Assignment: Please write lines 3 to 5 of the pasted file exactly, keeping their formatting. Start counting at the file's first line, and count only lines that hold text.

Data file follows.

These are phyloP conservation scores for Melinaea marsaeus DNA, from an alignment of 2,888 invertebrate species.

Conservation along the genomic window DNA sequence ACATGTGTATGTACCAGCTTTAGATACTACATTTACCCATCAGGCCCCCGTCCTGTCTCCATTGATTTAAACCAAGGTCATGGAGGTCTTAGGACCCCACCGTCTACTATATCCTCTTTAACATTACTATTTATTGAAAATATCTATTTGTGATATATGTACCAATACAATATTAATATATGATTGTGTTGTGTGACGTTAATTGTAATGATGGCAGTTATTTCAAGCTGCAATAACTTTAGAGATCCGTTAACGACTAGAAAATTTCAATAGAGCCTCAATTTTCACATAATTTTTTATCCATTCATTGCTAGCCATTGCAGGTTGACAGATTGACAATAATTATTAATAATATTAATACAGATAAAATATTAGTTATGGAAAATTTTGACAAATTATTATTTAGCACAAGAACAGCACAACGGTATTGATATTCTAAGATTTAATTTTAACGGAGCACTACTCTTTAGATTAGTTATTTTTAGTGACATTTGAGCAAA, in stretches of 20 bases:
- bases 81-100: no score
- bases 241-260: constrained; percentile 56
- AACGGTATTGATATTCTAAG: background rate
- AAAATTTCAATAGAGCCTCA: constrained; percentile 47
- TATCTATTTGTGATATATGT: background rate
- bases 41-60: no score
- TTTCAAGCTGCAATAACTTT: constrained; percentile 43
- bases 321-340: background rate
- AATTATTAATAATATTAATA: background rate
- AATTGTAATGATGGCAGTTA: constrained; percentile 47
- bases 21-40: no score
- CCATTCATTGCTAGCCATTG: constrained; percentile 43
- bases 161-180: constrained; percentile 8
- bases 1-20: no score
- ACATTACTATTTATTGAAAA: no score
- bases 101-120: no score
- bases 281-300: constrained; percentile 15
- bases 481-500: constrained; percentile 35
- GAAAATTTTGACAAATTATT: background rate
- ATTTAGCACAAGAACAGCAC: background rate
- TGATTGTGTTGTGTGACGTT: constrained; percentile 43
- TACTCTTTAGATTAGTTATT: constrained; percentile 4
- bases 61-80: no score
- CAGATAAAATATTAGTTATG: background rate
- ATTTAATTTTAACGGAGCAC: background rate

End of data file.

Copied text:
- bases 81-100: no score
- bases 241-260: constrained; percentile 56
- AACGGTATTGATATTCTAAG: background rate